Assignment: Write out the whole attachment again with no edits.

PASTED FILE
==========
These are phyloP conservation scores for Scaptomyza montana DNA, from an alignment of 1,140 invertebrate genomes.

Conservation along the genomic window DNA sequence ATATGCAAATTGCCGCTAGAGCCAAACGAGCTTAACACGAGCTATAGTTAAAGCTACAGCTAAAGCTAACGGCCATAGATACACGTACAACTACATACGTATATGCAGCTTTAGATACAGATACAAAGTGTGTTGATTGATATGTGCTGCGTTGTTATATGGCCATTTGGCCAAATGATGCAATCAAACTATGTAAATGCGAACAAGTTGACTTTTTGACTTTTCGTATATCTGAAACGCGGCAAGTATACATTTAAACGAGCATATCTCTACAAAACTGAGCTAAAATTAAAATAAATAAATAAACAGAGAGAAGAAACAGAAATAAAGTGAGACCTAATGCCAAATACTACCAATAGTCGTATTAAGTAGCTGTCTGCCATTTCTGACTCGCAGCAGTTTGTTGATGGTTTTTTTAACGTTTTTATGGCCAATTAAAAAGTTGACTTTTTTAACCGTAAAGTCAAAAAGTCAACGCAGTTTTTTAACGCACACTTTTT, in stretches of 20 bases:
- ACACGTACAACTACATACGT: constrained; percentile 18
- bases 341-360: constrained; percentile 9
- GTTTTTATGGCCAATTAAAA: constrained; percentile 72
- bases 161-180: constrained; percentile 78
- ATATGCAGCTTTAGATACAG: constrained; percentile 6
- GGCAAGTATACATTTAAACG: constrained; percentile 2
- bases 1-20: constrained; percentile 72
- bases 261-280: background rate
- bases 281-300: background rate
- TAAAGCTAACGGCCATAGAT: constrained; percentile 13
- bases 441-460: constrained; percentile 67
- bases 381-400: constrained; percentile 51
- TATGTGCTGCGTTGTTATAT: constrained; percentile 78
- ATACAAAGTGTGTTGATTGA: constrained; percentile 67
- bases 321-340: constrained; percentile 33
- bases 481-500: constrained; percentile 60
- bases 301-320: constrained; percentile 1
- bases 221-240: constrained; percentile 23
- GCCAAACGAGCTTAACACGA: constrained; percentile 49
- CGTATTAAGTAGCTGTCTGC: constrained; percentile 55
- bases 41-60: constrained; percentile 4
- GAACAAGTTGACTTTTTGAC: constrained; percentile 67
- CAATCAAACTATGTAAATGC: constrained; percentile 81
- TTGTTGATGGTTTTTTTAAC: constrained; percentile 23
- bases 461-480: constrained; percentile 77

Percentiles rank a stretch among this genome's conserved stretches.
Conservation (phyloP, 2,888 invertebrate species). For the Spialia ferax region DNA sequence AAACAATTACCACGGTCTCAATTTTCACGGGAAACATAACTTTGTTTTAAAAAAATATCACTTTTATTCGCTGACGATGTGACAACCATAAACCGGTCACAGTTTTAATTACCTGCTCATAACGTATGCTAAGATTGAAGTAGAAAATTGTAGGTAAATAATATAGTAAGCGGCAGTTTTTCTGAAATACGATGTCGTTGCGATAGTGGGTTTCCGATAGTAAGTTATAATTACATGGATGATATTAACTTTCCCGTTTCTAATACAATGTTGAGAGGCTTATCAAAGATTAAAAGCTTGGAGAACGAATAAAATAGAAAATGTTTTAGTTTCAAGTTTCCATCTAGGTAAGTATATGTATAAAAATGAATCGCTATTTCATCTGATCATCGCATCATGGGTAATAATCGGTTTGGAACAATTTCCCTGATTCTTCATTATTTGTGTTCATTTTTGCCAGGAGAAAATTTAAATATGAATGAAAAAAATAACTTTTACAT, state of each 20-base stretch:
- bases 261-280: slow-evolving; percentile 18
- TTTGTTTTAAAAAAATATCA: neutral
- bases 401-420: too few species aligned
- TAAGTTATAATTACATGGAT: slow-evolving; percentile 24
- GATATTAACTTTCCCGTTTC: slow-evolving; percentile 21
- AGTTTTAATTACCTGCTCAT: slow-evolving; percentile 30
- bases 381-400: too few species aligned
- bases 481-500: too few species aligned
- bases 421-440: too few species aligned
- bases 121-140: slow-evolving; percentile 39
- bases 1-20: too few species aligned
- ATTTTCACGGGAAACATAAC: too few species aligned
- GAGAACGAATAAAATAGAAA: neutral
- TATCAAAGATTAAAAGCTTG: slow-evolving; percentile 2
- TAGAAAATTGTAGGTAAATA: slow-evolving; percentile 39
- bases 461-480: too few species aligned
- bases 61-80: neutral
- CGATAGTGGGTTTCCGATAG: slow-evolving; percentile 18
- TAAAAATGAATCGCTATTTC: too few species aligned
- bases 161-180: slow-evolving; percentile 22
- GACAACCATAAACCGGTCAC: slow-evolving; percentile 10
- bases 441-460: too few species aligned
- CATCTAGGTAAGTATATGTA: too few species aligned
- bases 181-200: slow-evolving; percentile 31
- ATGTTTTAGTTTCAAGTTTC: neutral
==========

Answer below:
These are phyloP conservation scores for Scaptomyza montana DNA, from an alignment of 1,140 invertebrate genomes.

Conservation along the genomic window DNA sequence ATATGCAAATTGCCGCTAGAGCCAAACGAGCTTAACACGAGCTATAGTTAAAGCTACAGCTAAAGCTAACGGCCATAGATACACGTACAACTACATACGTATATGCAGCTTTAGATACAGATACAAAGTGTGTTGATTGATATGTGCTGCGTTGTTATATGGCCATTTGGCCAAATGATGCAATCAAACTATGTAAATGCGAACAAGTTGACTTTTTGACTTTTCGTATATCTGAAACGCGGCAAGTATACATTTAAACGAGCATATCTCTACAAAACTGAGCTAAAATTAAAATAAATAAATAAACAGAGAGAAGAAACAGAAATAAAGTGAGACCTAATGCCAAATACTACCAATAGTCGTATTAAGTAGCTGTCTGCCATTTCTGACTCGCAGCAGTTTGTTGATGGTTTTTTTAACGTTTTTATGGCCAATTAAAAAGTTGACTTTTTTAACCGTAAAGTCAAAAAGTCAACGCAGTTTTTTAACGCACACTTTTT, in stretches of 20 bases:
- ACACGTACAACTACATACGT: constrained; percentile 18
- bases 341-360: constrained; percentile 9
- GTTTTTATGGCCAATTAAAA: constrained; percentile 72
- bases 161-180: constrained; percentile 78
- ATATGCAGCTTTAGATACAG: constrained; percentile 6
- GGCAAGTATACATTTAAACG: constrained; percentile 2
- bases 1-20: constrained; percentile 72
- bases 261-280: background rate
- bases 281-300: background rate
- TAAAGCTAACGGCCATAGAT: constrained; percentile 13
- bases 441-460: constrained; percentile 67
- bases 381-400: constrained; percentile 51
- TATGTGCTGCGTTGTTATAT: constrained; percentile 78
- ATACAAAGTGTGTTGATTGA: constrained; percentile 67
- bases 321-340: constrained; percentile 33
- bases 481-500: constrained; percentile 60
- bases 301-320: constrained; percentile 1
- bases 221-240: constrained; percentile 23
- GCCAAACGAGCTTAACACGA: constrained; percentile 49
- CGTATTAAGTAGCTGTCTGC: constrained; percentile 55
- bases 41-60: constrained; percentile 4
- GAACAAGTTGACTTTTTGAC: constrained; percentile 67
- CAATCAAACTATGTAAATGC: constrained; percentile 81
- TTGTTGATGGTTTTTTTAAC: constrained; percentile 23
- bases 461-480: constrained; percentile 77

Percentiles rank a stretch among this genome's conserved stretches.
Conservation (phyloP, 2,888 invertebrate species). For the Spialia ferax region DNA sequence AAACAATTACCACGGTCTCAATTTTCACGGGAAACATAACTTTGTTTTAAAAAAATATCACTTTTATTCGCTGACGATGTGACAACCATAAACCGGTCACAGTTTTAATTACCTGCTCATAACGTATGCTAAGATTGAAGTAGAAAATTGTAGGTAAATAATATAGTAAGCGGCAGTTTTTCTGAAATACGATGTCGTTGCGATAGTGGGTTTCCGATAGTAAGTTATAATTACATGGATGATATTAACTTTCCCGTTTCTAATACAATGTTGAGAGGCTTATCAAAGATTAAAAGCTTGGAGAACGAATAAAATAGAAAATGTTTTAGTTTCAAGTTTCCATCTAGGTAAGTATATGTATAAAAATGAATCGCTATTTCATCTGATCATCGCATCATGGGTAATAATCGGTTTGGAACAATTTCCCTGATTCTTCATTATTTGTGTTCATTTTTGCCAGGAGAAAATTTAAATATGAATGAAAAAAATAACTTTTACAT, state of each 20-base stretch:
- bases 261-280: slow-evolving; percentile 18
- TTTGTTTTAAAAAAATATCA: neutral
- bases 401-420: too few species aligned
- TAAGTTATAATTACATGGAT: slow-evolving; percentile 24
- GATATTAACTTTCCCGTTTC: slow-evolving; percentile 21
- AGTTTTAATTACCTGCTCAT: slow-evolving; percentile 30
- bases 381-400: too few species aligned
- bases 481-500: too few species aligned
- bases 421-440: too few species aligned
- bases 121-140: slow-evolving; percentile 39
- bases 1-20: too few species aligned
- ATTTTCACGGGAAACATAAC: too few species aligned
- GAGAACGAATAAAATAGAAA: neutral
- TATCAAAGATTAAAAGCTTG: slow-evolving; percentile 2
- TAGAAAATTGTAGGTAAATA: slow-evolving; percentile 39
- bases 461-480: too few species aligned
- bases 61-80: neutral
- CGATAGTGGGTTTCCGATAG: slow-evolving; percentile 18
- TAAAAATGAATCGCTATTTC: too few species aligned
- bases 161-180: slow-evolving; percentile 22
- GACAACCATAAACCGGTCAC: slow-evolving; percentile 10
- bases 441-460: too few species aligned
- CATCTAGGTAAGTATATGTA: too few species aligned
- bases 181-200: slow-evolving; percentile 31
- ATGTTTTAGTTTCAAGTTTC: neutral